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Build environment variables

Netlify environment variables are accessible during your build. This allows you to change behaviors based on deploy parameters or to include information you don’t want to save in your repository, such as API keys.

This page describes how to create environment variables, the specific configuration and read-only variables that are available in the Netlify build environment, and how to use environment variables during the build process.

# Declare variables

You can declare and set environment variables using the Netlify UI, CLI, API, or a Netlify configuration file. If you have the option to set specific scopes for your environment variables, the scope must include Builds to be available to the build system.

Visit the environment variables overview to learn more about environment variables at Netlify.

# Netlify configuration variables

By setting custom values for certain reserved environment variables, you can change some aspects of your build, such as language and dependency versions. Links in the variable descriptions below provide more information about requirements, defaults, and accepted values.

The following variables should be set in the Netlify UI rather than in netlify.toml. This is because the Netlify configuration file is read after your repository has been cloned.

  • GIT_LFS_ENABLED: value that is undefined by default. If set, we’ll use git lfs clone to check out your repository — otherwise we use git clone.
  • GIT_LFS_FETCH_INCLUDE: if GIT_LFS_ENABLED is set, this specifies by file extension which Git LFS files will be downloaded when cloning your repository. Any other file extensions will have only text pointer files downloaded instead of the original media files.
  • NETLIFY_BUILD_DEBUG: set this to true to print additional debugging information in the build logs. The output does not contain sensitive information. To disable debugging, delete the variable. Alternatively, delete everything in the variable’s Value field.

# Read-only variables

In addition to the variables you choose to declare, Netlify has a number of pre-defined variables built in. The following variables are automatically set for your builds, and their values are not changeable.

# Build metadata

  • NETLIFY: always true. Can be used to check if the build is running on Netlify.
  • BUILD_ID: unique ID for the build; for example: 5d4aeac2ccabf517d2f219b8.
  • CONTEXT: name of the build’s deploy context. It can be production, deploy-preview, branch-deploy, or dev.

# Git metadata

  • REPOSITORY_URL: URL for the linked Git repository.
  • BRANCH: reference to check out after fetching changes from the Git repository. Can be useful for split testing.
  • HEAD: name of the head branch received from a Git provider.
  • COMMIT_REF: reference ID (also known as “SHA” or “hash”) of the commit we’re building.
  • CACHED_COMMIT_REF: reference ID (also known as “SHA” or “hash”) of the last commit that we built before the current build. When a build runs without cache, CACHED_COMMIT_REF will be the same as the COMMIT_REF.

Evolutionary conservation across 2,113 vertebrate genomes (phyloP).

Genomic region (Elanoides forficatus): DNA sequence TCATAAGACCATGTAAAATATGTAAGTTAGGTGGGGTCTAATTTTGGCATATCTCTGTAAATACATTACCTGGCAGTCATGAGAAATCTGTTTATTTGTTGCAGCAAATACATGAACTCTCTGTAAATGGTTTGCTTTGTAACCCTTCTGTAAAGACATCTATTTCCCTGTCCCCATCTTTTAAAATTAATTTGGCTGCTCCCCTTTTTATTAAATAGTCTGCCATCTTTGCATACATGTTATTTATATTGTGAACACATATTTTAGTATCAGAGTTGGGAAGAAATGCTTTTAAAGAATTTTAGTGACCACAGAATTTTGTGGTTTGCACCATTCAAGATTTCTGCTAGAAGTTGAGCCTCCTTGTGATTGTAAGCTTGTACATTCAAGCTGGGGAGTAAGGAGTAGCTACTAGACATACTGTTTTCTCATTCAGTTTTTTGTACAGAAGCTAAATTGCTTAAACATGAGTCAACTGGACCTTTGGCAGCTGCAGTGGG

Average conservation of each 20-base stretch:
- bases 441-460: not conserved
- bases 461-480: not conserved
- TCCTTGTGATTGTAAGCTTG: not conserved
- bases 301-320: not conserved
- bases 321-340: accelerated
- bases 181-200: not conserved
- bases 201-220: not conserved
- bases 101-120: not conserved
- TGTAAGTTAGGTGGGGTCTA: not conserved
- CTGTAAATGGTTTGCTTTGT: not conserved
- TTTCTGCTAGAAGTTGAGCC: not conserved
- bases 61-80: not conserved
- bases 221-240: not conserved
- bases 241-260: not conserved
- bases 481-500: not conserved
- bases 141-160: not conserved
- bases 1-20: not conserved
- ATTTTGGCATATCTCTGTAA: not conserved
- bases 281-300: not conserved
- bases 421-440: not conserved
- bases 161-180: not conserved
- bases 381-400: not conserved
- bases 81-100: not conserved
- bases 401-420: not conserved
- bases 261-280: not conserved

• PULL_REQUEST: whether the build is from a pull/merge request (true) or not (false).
  • REVIEW_ID: ID of the request and the Deploy Preview it generated (for example, 1211) if from a pull/merge request. These two numbers will always match. (For example, deploy-preview-12 is for PR #12 in your repository.)

# Deploy URLs and metadata

  • URL: URL representing the main address to your site. It can be either a Netlify subdomain or your own custom domain if you set one; for example, or
  • DEPLOY_URL: URL representing the unique URL for an individual deploy. It starts with a unique ID that identifies the deploy; for example,
  • DEPLOY_PRIME_URL: URL representing the primary URL for an individual deploy, or a group of them, like branch deploys and Deploy Previews; for example, or If you set up an automatic deploy subdomain, this URL will update.
  • DEPLOY_ID: unique ID for the deploy; for example, 578ab634d6865d5cf960d620. Matches the beginning of DEPLOY_URL.
  • SITE_NAME: name of the site, its Netlify subdomain; for example, petsof.
  • SITE_ID: unique ID for the site; for example, 1d01c0c0-4554-4747-93b8-34ce3448ab95.

# Build hook metadata and payload

If your build is triggered from a custom build hook, Netlify also has three build-hook-specific variables:

  • INCOMING_HOOK_TITLE: title of the build hook.
  • INCOMING_HOOK_URL: URL of the build hook.
  • INCOMING_HOOK_BODY: payload of the request sent to the build hook URL.

# Access variables

Build environment variables are available in the build system they’re set in and are available for use by build plugins and scripts run during the build step for a site. This section outlines how to access these variables during the build process.

Note that, as these are build variables specifically, you will need to take extra steps if you want your site to have access to these values after the build is complete.

Check your variable scope

If you have the option to set specific scopes for your environment variables, the scope must include Builds to be available to the Netlify build system.